In a psychiatric ward


I remember the day we accompanied David when the orderly said: ‘Follow me. We are going to the closed ward of this psychiatric hospital.’ David’s face was chalk-white. My husband looked as frail as a reed and I felt as if I had turned to stone.

 We reached a solid door and he pressed a buzzer. ‘Open Sesame,’ I whispered. The door swung open splitting the beautiful summer day into two. Outside it was bright and sunny, inside, another world. We followed the orderly down a long corridor until he indicated for David to enter a ward. We entered and David was asked to put on the pajamas which were on his bed. They were too small for him but there were only two sizes. Too large or too small.

David described many incidents that occurred in the psychiatric ward but the worst part of being there was the power that the staff wielded over the patients, especially those in the closed ward. He decribed times when orderlies refused to let patients go home for weekends due to minor infractions and in general, their power was pretty daunting.

He felt that the doctors were even worse because they could force someone to take meds without their consent. He was also traumatised by the time that they’d wanted him to undergo ECT. He didn’t in the end, but only because he’d refused to sign the consent form. Imagine a psychotic person, suffering from paranoid schizophrenia being asked to sign something that important?

He hated being put in restraints. I happened to visit one day and when I couldn’t find him in his ward, I searched for him, finding him eventually in a small office, strapped to a hard, narrow bed in the center of the room, reminding me of a piece of meat on a butcher’s block. He was calling for an orderly as he needed to go to the bathroom.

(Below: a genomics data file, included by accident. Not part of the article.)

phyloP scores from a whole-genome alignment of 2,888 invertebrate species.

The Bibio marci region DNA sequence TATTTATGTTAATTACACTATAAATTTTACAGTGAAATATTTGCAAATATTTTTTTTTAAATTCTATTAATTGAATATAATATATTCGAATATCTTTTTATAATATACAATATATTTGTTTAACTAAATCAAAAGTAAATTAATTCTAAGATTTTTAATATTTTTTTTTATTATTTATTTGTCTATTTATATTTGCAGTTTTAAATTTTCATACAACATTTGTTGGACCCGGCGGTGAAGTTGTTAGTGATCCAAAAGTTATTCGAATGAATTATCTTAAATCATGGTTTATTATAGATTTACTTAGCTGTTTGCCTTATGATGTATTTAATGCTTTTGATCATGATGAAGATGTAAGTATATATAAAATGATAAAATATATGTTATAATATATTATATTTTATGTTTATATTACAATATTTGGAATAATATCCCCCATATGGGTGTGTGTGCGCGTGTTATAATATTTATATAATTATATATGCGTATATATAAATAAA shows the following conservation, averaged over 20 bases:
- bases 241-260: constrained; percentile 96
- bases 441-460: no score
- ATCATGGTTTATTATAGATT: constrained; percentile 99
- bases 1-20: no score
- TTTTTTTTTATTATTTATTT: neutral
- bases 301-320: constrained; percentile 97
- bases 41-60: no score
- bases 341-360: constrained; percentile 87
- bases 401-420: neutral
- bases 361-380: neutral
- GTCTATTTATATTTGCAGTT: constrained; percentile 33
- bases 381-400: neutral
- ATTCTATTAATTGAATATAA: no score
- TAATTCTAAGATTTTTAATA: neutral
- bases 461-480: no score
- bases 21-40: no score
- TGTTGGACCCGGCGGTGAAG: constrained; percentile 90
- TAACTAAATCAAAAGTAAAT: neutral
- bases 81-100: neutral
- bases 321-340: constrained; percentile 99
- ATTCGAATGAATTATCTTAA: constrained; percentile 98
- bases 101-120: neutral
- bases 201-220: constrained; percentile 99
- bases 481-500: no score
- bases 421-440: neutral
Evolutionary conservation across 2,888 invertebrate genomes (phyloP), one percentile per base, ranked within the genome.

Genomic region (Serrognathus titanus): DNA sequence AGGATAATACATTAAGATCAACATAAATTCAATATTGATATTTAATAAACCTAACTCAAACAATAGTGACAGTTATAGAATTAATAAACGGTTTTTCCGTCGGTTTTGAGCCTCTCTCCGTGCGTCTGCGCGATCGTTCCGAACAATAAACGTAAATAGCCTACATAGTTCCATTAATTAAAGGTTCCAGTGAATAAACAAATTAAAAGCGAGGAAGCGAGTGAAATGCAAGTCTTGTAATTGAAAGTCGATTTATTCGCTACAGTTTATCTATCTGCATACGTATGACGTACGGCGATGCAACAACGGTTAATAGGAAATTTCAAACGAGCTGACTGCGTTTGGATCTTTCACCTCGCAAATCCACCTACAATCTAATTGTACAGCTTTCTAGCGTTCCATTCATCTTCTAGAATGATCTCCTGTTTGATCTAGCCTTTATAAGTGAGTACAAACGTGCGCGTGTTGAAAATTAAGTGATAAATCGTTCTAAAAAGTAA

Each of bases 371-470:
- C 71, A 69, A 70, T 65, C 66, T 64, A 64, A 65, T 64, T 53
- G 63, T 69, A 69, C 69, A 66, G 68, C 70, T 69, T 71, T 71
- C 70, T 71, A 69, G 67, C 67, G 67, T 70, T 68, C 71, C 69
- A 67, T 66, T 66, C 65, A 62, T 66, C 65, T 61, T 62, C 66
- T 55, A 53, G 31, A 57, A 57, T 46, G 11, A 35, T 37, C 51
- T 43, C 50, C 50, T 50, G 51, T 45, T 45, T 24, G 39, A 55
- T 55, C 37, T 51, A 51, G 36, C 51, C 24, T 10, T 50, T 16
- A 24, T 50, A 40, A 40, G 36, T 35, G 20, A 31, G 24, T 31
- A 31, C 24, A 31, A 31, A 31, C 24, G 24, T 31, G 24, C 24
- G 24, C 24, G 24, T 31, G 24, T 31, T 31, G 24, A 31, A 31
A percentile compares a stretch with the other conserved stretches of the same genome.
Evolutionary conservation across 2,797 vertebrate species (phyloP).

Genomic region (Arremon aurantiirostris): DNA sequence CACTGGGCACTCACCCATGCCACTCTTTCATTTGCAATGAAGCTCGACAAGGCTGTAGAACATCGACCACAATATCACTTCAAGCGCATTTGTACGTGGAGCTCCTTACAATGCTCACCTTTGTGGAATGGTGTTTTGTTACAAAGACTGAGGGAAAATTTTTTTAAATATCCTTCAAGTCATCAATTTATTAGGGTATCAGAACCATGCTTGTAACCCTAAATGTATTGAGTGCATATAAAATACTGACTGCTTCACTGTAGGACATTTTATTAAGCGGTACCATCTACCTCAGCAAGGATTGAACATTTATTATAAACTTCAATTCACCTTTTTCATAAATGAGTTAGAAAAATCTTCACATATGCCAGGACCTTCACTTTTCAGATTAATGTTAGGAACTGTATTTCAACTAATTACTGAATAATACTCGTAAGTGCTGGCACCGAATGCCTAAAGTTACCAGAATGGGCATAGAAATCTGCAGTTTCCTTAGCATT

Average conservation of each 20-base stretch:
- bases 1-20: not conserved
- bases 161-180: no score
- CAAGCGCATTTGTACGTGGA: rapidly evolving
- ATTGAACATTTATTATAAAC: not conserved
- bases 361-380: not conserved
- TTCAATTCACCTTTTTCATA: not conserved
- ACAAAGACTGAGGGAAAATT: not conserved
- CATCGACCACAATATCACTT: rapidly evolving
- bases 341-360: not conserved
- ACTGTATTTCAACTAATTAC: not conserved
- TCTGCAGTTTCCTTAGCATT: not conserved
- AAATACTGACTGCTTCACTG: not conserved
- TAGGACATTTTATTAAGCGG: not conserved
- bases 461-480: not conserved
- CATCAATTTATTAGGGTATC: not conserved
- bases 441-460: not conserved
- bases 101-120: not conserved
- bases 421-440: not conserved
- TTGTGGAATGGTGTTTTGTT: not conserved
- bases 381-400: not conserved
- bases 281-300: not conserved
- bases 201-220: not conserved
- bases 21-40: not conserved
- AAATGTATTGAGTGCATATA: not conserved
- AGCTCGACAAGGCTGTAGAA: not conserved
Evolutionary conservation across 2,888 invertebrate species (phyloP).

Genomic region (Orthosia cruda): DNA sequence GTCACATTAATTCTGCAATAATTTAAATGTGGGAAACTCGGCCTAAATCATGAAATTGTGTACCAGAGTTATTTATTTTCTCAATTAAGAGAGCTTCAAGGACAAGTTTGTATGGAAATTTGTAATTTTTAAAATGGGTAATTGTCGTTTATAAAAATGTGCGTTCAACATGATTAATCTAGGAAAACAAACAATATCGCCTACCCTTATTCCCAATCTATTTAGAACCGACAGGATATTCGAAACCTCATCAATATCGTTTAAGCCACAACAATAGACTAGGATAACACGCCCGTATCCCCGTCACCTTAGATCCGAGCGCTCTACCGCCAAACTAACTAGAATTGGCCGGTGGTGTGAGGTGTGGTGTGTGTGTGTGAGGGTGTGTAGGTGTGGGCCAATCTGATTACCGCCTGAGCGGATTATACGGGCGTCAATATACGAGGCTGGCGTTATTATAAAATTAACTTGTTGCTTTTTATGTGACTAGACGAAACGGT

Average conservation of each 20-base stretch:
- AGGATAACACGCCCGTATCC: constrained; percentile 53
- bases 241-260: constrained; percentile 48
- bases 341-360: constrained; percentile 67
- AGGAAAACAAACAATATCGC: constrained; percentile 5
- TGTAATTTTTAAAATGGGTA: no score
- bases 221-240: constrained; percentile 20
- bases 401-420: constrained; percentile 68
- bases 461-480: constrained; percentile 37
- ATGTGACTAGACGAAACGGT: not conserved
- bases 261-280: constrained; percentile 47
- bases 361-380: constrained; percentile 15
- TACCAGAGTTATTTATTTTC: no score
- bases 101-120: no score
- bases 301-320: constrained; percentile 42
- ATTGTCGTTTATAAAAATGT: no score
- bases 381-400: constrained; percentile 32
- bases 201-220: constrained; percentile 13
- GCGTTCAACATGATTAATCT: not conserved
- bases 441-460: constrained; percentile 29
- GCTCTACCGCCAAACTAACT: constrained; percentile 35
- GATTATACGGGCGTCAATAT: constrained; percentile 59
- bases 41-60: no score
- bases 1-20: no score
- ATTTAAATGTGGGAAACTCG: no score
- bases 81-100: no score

I often wonder – if a person is willing to take medication, and David was, could he have been treated at home?

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One thought on “In a psychiatric ward

  1. Janice Holly Booth

    Jill, you raise a really powerful point — if a person is psychotic (suffering a break with reality) AND they are being incarcerated in a mental hospital then they are probably classified as “incompetent” by legal standards. David’s signature on the form would not have held up in court, if it ever got that far. Why are they asking someone suffering a psychotic episode to sign something that important? Why not request permission from a family member? I appreciate you sharing these stories about your experiences because the majority of people have no idea what goes on (or used to go on) behind the locked wards of asylums.

    Reply

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